“EPA's announcement repealing the 2015 rule that expanded the definition of what could be regulated as a Water of the United States (WOTUS) came as a great relief to farmers across Michigan and the country,” said Carl Bednarski, the farm bureau president in a statement. “Farmers depend on and support protecting clean water. However, the 2015 WOTUS rule was simply unrealistic and a case of regulatory over-reach. It would have regulated wet spots in farm fields, features created by storm-water, and areas of land that are dry most of the year.”

Opponents of the 2015 bill said the Obama administration’s increased protections was federal overreach and not the original intention of the Clean Water Act, which was to regulate “navigable waters” used in interstate commerce and the tributaries that flow into them. Any more regulation should be left up to the state.

Ziminicki said the move by Wheeler and the EPA is not surprising, but “a really short-sighted move.”

“We’re seeing a dangerous precedent for what we want water quality to look like moving forward.”

“It’s hilarious when Trump talks about how he loves more crystal clean water. It’s hilarious when he talks about that and his administration makes these changes,” he said. “Wetlands in particular are one of the most cost-efficient ways to deal with flooding issues and deal with climate change and nutrient and pollutant concerns.”

Wetlands do provide an amalgamation of services to the surrounding ecology and are considered a key resource due to its natural filtration capabilities. They stave off erosion, provide habitat for insects, birds and other animals and filter out harmful contaminants and pollutants released by industry. And as Ziminicki states, they are effective at mitigating floods - a problem Detroit often struggles with.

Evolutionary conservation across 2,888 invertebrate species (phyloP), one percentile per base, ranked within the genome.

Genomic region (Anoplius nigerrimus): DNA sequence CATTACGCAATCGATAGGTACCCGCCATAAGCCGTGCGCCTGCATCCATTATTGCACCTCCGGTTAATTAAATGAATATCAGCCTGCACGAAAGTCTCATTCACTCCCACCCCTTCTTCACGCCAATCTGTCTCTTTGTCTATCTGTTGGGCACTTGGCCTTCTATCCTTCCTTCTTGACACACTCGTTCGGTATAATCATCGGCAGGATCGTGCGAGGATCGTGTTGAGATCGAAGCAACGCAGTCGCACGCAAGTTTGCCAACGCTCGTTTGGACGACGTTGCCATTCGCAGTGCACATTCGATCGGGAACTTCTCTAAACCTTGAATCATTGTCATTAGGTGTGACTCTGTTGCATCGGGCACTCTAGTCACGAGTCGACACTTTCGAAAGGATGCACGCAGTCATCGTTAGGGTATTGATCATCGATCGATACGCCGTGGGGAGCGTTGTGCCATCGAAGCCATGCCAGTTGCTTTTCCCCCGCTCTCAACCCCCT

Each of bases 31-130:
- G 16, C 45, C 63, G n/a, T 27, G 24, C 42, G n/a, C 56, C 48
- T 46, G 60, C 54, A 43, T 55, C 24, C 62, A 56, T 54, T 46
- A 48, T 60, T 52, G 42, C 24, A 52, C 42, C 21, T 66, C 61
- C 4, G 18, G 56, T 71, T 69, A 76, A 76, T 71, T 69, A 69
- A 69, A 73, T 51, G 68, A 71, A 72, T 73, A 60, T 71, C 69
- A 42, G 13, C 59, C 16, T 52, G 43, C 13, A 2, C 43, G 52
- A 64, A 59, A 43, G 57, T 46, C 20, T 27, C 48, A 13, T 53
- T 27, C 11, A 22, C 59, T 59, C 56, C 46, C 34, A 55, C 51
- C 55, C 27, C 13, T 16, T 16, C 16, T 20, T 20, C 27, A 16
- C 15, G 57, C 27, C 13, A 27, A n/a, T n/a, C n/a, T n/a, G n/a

Sections of the map in yellow represent wetlands

Southeast Michigan used to be blanketed with wetlands. Despite the area having lost between 80 to 90 percent of its wetlands, the area still has plenty around the region. Officials attribute much of what is still in place a result of the state’s protections of wetlands.

“If we didn’t have this law, there’s no doubt you would not have wetlands,” said Losee.

That’s why roads in subdivisions of metro cities have curvy roads - they were designed to work in conjunction with wetlands, instead of just removing them entirely. What Ziminicki said people often forget are wetlands are puzzle pieces in a system that’s all connected. No where is that more true than in the Great Lakes. But Michigan stands alone among Great Lakes states in its protections, and if other states don’t offer the same regulations it can disrupt the whole system.

“If we don’t have strong standards that all states are having to meet by the feds, then we’re rely on states to step up to protect water in their state that eventually makes it into the basin,” he said. “We’re seeing a dangerous precedent for what we want water quality to look like moving forward.”

By politicizing clean water and standards for clean water, it could increase conflicts over how the resource gets used.